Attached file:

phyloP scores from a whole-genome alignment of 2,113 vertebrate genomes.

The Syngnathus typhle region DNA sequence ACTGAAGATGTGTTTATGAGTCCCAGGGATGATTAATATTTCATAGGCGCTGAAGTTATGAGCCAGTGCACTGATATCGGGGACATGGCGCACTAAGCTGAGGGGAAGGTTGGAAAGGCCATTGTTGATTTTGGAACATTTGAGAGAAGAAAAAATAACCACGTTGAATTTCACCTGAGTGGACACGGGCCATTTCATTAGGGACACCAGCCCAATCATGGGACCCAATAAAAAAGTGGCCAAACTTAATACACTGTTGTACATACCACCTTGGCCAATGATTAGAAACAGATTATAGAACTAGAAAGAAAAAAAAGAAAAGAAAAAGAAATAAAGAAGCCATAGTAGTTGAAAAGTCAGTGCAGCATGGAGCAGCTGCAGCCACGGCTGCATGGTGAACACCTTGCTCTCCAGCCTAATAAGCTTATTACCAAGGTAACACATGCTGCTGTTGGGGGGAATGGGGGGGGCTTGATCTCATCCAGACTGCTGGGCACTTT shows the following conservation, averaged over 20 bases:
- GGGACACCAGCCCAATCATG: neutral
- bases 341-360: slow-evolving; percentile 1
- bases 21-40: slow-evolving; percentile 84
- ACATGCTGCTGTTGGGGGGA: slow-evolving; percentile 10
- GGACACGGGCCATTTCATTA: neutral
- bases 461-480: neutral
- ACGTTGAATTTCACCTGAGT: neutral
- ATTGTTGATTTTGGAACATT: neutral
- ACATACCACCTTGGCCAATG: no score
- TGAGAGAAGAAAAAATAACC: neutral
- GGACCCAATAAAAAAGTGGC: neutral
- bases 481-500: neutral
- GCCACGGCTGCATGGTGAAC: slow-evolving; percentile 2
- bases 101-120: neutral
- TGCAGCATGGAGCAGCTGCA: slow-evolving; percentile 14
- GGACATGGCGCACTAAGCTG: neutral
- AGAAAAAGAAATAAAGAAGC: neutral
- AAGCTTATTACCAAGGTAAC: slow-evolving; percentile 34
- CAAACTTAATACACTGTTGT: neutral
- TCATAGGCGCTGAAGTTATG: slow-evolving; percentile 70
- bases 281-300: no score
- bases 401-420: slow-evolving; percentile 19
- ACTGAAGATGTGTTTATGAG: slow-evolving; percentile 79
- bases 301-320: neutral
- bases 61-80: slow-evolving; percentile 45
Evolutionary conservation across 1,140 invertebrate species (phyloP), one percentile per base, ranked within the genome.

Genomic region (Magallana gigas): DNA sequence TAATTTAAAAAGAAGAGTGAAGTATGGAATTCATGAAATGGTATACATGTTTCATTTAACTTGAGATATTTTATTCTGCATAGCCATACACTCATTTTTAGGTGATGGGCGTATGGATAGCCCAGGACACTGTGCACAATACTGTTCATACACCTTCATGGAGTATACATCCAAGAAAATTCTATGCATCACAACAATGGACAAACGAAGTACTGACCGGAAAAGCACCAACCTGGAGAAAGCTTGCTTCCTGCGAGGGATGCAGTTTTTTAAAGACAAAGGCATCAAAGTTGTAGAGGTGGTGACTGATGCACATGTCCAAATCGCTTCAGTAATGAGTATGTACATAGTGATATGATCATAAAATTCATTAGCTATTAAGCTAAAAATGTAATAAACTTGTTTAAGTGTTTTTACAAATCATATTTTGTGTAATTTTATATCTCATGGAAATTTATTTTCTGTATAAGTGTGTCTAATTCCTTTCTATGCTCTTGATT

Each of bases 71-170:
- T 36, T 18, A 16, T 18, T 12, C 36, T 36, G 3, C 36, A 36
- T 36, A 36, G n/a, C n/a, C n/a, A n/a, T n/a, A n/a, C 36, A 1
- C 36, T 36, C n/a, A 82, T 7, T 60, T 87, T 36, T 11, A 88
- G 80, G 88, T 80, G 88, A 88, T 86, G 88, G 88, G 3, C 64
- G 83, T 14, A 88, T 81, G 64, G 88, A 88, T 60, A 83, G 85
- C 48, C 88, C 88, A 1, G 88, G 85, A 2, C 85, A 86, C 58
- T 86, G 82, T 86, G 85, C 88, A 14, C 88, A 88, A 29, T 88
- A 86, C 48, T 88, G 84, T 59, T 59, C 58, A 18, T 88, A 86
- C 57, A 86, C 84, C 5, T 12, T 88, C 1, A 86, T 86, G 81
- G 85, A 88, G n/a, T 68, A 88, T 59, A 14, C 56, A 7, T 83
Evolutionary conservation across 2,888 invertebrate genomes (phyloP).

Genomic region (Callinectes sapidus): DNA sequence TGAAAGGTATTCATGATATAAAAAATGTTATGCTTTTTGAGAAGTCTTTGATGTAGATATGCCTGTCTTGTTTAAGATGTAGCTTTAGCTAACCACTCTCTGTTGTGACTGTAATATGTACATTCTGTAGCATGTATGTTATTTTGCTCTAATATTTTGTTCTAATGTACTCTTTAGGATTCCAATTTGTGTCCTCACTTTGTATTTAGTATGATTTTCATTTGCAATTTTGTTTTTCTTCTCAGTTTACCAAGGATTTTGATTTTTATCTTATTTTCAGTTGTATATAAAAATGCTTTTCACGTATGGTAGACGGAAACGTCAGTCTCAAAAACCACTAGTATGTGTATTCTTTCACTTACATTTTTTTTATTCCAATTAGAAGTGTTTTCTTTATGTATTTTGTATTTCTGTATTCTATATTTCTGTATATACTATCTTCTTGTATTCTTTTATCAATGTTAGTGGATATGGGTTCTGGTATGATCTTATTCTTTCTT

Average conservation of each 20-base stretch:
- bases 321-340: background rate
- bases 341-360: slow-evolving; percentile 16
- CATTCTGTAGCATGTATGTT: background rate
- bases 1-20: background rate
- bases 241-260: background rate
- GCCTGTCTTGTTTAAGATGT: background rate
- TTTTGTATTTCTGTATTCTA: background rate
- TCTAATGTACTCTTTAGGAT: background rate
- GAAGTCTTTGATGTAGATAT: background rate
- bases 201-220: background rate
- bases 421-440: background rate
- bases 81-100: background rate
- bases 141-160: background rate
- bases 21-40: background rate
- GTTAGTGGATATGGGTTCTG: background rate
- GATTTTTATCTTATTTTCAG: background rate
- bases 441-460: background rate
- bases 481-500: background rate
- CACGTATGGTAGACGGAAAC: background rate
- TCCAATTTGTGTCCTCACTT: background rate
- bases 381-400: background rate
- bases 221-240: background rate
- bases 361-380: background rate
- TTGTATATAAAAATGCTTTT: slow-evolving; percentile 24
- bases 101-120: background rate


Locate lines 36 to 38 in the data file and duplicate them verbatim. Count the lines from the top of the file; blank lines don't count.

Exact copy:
- C 48, C 88, C 88, A 1, G 88, G 85, A 2, C 85, A 86, C 58
- T 86, G 82, T 86, G 85, C 88, A 14, C 88, A 88, A 29, T 88
- A 86, C 48, T 88, G 84, T 59, T 59, C 58, A 18, T 88, A 86